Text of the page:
And The same is true for parishioners too. There are those temptations there for you too. If there’s a wedding sermon or a funeral sermon, there’s always that uncomfortable feeling that it’s o.k. for the pastor to preach about sin. But does he have to speak about that sin? Does he have to make that sin hurt our consciences? Does he have to say that all those who do not believe in Jesus will go to hell?
What person in the pew is competent? This is true when it comes to what unbelievers might hear from the pulpit. And it’s also true when it comes to what believers hear too. I see this most clearly when a pastor leaves and a new pastor comes along. There’s that call meeting. And one guy stands up and says that what we need is a younger pastor. If we have a younger pastor we can get our families back. Another guy stands up and says that what we need is an older pastor. Those young guys make too many rookie mistakes. And all of that is so misguided. For a church does not endure or grow because of the age or aptitude of the pastor.
Who is competent for these? None of us are. And this fact leads us to confess our sins. This fact leads us to repent of the times we have have thought that hearing about our sin was like smelling death. We repent of the times that we thought that our salvation was because of our pastor, not because of our Savior. And that leads us to one final question this morning. If neither the man in the pulpit nor the people in the pew are competent, then who is? Paul tells us: “17 For we are not like the many who market God’s message for profit. On the contrary, we speak with sincerity in Christ, as from God and before God. 1 Are we beginning to commend ourselves again? Or do we need, like some, letters of recommendation to you or from you? 2 You yourselves are our letter, written on our hearts, recognized and read by everyone. 3 It is clear that you are Christ’s letter, produced by us, not written with ink but with the Spirit of the living God—not on stone tablets but on tablets that are hearts of flesh. 4 We have this kind of confidence toward God through Christ. 5 It is not that we are competent in ourselves to consider anything as coming from ourselves, but our competence is from God. 6 He has made us competent to be ministers of a new covenant, not of the letter, but of the Spirit. For the letter kills, but the Spirit produces life.” (2 Corinthians 2:17–3:6 HCSB)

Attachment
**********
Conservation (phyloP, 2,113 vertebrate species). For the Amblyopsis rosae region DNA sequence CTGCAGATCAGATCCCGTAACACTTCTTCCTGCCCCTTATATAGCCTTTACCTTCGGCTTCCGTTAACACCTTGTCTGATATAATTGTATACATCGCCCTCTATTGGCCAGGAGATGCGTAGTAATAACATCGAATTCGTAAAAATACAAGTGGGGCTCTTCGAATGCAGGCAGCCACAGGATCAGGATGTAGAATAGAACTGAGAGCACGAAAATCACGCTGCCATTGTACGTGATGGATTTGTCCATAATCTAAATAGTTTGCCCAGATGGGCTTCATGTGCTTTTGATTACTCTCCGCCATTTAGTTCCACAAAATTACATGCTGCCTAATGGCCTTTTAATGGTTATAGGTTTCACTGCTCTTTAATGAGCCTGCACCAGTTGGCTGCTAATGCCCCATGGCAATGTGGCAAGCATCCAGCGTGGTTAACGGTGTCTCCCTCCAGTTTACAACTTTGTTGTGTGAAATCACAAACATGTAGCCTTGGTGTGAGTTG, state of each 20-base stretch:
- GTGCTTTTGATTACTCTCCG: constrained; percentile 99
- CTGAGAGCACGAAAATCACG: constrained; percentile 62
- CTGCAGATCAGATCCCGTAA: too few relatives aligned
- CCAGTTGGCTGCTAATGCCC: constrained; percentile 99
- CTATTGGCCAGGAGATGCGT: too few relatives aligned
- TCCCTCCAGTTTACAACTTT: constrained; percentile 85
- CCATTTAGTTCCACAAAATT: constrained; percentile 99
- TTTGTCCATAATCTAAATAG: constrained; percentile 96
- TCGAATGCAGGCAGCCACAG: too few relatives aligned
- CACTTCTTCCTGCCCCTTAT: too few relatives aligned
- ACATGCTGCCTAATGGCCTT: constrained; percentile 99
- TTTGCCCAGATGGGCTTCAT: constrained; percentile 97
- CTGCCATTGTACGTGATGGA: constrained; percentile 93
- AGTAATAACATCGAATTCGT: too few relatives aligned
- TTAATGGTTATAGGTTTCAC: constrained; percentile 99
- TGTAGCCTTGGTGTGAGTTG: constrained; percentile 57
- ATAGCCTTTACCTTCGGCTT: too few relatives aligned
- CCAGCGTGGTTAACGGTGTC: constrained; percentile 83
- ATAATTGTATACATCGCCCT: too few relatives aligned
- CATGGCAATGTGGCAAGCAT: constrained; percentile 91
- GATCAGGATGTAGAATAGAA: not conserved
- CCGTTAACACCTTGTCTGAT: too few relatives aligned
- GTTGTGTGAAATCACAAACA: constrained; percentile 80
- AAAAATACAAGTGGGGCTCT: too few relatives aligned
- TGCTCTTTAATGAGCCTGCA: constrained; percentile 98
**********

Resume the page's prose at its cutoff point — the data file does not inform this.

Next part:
Paul says that his competence is not from him, but instead, from Christ. And even more specifically, the competence of your pastor comes from the gospel. For if I stand up here in this pulpit and say, “you’re bad, now be good,” then how am I different than any godless, unbelieving motivational speaker? How am I different than any televangelist peddling God’s word for profit? But if I share with you that your sins of not wanting to hear about your sin and your sin of thinking that success comes from your pastor and not your Savior, that all those sins are forgiven. If I share that message with you, then you know that here in this church is where you belong. For here is where the gospel is preached. Here is where you know that your sins are forgiven. For where you sinned, Jesus did the opposite in your place. We are unable to handle people pushing back and against Jesus. But he did so perfectly. We are unable to not attach success to a person instead of our Savior. But Jesus always perfectly attached the focus and faith of all to himself, where it belonged. And he did this in our place so that our rebellion would be replaced by his faithfulness. We hear that message here in this church. And so also, we hear of our Savior Jesus was wasn’t just faithful in our place, he also was punished in our place. He endured the hell we deserve and then died. And when he rose from the dead he promised and proclaimed that this curse of sin no longer clung to us.
If you are hearing both law and gospel, sin and grace, then you know your pastor is competent. For the same law and gospel you are hearing he is sharing with himself. And so we, along with Paul, ask that question: Who is competent for all these? None of us are. Instead, our competence is found in Christ—in the message that in him our sins are forgiven. Amen.